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Daily News

SPRINGFIELD — A new date for the ninth annual Dragon Boat Festival has been set for Saturday, Oct. 14 on the Connecticut River. The event will feature dragon-boat races, food trucks, and Asian-themed entertainment from 9 a.m. to 1 p.m. at North Riverfront Park, 121 West St., Springfield.

The festival was originally scheduled for July 29 but postponed due to unsafe water conditions resulting from recent flooding. Admission to the festival is free for spectators.

Twenty-four teams from throughout New England are registered to participate in this year’s dragon-boat races. Community teams include Behavioral Health Network, CRRC-MA, as well as the defending champions, Springfield Pharmacy First Responders. With the new date set, registration will be reopened at www.pvriverfront.org for additional teams to sign up to race on Oct. 14.

The Springfield Dragon Boat Festival, which has been hosted by the Pioneer Valley Riverfront Club (PVRC) since 2013, attracts hundreds of participants and spectators to the banks of the Connecticut River for a day of competition, festivity, and community support. The festival is an important fundraiser in support of breast-cancer survivors and community programming at the Pioneer Valley Riverfront Club.

According to Ben Quick, executive director of PVRC, “we are happy to have found an alternative date for the Dragon Boat Festival, which has become a staple of our offerings on the riverfront. With the additional time, we are opening registration for teams, and a fall dragon-boat experience on the Connecticut with colleagues and friends can be spectacular. We look forward to welcoming dragon boaters and fans of this fun and exciting event.”

Hundreds of paddlers from New England participate in the festival races. A team is comprised of up to 20 paddlers who race against other teams in 200-meter races on the Connecticut River. Each race lasts about one minute, and each team races at least three times on the day of the festival. Dragon boating originated in China 2,000 years ago and today is one of the world’s fastest-growing team water sports.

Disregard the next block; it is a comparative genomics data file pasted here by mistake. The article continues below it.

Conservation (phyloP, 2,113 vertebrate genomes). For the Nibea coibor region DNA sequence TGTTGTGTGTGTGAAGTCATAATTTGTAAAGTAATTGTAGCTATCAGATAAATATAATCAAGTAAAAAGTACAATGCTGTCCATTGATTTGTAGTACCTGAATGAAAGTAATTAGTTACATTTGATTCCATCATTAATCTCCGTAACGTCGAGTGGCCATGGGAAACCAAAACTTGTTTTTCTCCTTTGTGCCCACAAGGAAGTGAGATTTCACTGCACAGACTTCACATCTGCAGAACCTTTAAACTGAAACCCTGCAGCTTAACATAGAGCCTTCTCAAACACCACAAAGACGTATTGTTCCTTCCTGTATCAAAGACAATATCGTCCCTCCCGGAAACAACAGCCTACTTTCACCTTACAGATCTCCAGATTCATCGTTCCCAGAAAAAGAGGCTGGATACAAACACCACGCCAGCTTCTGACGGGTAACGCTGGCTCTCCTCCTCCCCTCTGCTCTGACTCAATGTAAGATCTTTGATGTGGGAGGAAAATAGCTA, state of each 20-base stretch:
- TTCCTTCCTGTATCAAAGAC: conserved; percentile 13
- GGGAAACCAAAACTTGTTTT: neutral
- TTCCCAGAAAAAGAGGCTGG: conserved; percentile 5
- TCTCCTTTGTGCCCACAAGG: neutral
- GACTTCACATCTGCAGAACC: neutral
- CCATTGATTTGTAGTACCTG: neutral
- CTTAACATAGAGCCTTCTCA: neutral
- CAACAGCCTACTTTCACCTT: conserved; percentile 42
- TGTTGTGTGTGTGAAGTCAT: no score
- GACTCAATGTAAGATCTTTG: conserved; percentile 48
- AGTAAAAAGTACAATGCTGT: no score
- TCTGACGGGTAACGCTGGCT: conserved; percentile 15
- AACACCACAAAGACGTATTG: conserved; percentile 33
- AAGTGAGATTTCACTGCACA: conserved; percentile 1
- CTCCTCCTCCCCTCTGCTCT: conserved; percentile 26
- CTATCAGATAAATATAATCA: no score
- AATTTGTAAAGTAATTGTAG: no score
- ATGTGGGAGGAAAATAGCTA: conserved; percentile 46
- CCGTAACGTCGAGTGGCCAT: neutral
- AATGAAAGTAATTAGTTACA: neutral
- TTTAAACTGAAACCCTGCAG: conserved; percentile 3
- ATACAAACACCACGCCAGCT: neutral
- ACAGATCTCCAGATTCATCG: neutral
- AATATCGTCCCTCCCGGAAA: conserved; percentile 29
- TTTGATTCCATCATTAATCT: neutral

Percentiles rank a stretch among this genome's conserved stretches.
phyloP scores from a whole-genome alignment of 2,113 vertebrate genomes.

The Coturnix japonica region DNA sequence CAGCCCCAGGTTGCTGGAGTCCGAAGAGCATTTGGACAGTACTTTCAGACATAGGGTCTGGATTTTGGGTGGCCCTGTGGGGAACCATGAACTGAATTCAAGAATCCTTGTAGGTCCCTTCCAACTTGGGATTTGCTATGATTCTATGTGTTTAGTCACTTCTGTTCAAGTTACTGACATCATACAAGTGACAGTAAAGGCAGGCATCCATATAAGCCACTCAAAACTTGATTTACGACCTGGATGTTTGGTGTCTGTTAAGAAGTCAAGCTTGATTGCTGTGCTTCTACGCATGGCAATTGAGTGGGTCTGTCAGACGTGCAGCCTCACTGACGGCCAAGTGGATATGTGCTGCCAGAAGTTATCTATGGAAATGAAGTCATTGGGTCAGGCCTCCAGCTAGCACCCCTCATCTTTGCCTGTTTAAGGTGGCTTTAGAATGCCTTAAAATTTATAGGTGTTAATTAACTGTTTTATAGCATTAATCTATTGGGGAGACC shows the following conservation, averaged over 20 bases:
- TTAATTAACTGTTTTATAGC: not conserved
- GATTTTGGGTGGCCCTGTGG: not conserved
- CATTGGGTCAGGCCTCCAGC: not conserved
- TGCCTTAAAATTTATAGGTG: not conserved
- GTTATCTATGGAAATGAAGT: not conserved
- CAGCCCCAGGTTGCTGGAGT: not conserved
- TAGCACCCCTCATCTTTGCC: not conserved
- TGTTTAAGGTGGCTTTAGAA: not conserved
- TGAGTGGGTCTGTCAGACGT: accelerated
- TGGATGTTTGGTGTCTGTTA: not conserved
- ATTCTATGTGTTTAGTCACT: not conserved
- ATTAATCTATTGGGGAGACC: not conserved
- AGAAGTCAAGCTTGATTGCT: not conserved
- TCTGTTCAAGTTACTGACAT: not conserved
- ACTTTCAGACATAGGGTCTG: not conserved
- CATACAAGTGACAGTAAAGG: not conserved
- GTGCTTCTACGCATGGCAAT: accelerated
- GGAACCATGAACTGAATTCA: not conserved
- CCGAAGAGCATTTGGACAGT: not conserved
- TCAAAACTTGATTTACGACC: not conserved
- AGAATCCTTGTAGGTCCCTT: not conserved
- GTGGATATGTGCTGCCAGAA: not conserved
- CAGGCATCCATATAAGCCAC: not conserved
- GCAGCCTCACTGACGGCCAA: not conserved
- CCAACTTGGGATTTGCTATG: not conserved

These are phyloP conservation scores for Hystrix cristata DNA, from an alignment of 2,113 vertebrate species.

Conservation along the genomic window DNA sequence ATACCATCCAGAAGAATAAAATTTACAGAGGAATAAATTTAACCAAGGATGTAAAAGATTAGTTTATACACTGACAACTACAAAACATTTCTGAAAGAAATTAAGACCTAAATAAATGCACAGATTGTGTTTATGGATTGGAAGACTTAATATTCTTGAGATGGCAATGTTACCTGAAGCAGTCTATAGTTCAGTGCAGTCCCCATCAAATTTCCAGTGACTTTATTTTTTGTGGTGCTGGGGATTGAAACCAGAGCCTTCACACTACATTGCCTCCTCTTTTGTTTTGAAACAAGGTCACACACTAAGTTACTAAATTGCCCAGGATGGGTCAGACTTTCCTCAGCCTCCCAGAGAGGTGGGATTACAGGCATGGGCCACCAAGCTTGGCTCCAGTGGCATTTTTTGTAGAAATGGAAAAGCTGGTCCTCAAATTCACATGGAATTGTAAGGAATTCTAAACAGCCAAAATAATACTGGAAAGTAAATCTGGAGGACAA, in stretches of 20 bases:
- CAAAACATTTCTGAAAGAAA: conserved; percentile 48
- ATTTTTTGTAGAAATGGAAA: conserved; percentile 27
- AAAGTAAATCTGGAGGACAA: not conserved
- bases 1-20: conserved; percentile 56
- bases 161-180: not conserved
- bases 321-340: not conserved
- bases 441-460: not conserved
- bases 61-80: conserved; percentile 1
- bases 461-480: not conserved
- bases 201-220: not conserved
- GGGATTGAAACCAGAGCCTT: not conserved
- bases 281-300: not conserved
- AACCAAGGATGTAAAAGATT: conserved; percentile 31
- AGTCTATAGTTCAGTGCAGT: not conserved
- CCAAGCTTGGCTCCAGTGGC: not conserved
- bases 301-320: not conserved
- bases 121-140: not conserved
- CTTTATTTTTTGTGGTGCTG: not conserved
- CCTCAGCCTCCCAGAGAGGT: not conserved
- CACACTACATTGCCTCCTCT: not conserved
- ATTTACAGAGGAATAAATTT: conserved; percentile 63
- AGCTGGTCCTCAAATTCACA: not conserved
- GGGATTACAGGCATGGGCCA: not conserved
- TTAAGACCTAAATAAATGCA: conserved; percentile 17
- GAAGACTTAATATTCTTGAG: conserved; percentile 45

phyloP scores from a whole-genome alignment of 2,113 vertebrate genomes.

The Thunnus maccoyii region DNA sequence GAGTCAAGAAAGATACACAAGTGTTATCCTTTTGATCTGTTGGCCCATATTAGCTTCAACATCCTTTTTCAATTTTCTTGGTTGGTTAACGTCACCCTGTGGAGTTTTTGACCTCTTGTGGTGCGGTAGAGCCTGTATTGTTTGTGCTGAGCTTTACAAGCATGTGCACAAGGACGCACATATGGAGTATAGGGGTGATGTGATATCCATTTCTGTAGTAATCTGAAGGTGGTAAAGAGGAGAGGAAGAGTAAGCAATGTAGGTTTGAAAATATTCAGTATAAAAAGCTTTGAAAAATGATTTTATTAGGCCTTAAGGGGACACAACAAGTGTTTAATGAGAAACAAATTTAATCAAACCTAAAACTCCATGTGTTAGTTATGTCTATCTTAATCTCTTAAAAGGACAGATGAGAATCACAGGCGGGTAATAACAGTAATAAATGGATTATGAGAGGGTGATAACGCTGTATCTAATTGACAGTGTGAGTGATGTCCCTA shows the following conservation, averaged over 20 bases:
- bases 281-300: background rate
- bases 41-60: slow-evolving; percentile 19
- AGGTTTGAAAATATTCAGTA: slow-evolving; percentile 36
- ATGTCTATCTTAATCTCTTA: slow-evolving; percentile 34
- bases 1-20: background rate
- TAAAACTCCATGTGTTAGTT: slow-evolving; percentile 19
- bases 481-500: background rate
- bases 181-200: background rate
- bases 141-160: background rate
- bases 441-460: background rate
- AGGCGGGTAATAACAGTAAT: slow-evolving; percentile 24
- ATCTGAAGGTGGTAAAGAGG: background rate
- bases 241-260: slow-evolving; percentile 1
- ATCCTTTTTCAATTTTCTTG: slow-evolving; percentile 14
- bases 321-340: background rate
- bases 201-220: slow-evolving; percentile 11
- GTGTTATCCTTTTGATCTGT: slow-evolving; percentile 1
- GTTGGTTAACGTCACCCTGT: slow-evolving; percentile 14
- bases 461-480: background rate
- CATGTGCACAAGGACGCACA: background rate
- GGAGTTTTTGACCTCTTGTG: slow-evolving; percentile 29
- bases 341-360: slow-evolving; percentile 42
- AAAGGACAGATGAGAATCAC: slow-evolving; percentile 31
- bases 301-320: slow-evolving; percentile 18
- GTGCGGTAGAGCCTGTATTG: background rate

The festival makes it easy for anyone to participate and spectate. Free parking is available nearby at 77 West St. or along Avocado Street and on property abutting and behind the new Starbucks store adjacent to the Riverfront Club. The festival can also be reached by the Connecticut Riverwalk Bikeway. More information can be found at www.pvriverfront.org or by calling (413) 736-1322.

Daily News

SPRINGFIELD — In a move to support growth, outreach, and overall program quality, the Pioneer Valley Riverfront Club (PVRC) hired Scott Branscomb as head coach. Branscomb, who speaks Spanish and English, will work with PVRC Executive Director Ben Quick and organization leadership to continue PVRC’s post-pandemic recovery.

Branscomb rowed competitively for UMass, where he graduated with dual degrees in Spanish and comparative literature before earning a master’s degree in teaching from the University of New Hampshire. In his 14 years of rowing experience, he has served community and club programs in a variety of roles. He worked the last four years in Connecticut as director and head coach of Middle School and Development Programs for Greenwich Crew. Among his achievements there, he operated an outreach program for students from disadvantaged backgrounds in Greenwich Public Schools.

“My rowing and coaching experience has reinforced the importance of building a team from which people can derive personal friendships, joy, and meaning,” Branscomb said. “I try to frame my actions and decisions through the lens of, ‘what will make the community better?’”

At the Pioneer Valley Riverfront Club, Branscomb returns to the waters of the Connecticut River, where he first rowed, and to his roots in the nonprofit world, where he feels at home. “There are programs that want to win and those that want to increase accessibility. I envision PVRC as an organization that can achieve both,” he said.

Quick added that “Scott is a great fit for our rowers, our mission, and our community on many levels, and we are excited to work with him to bring PVRC back to its pre-pandemic condition.”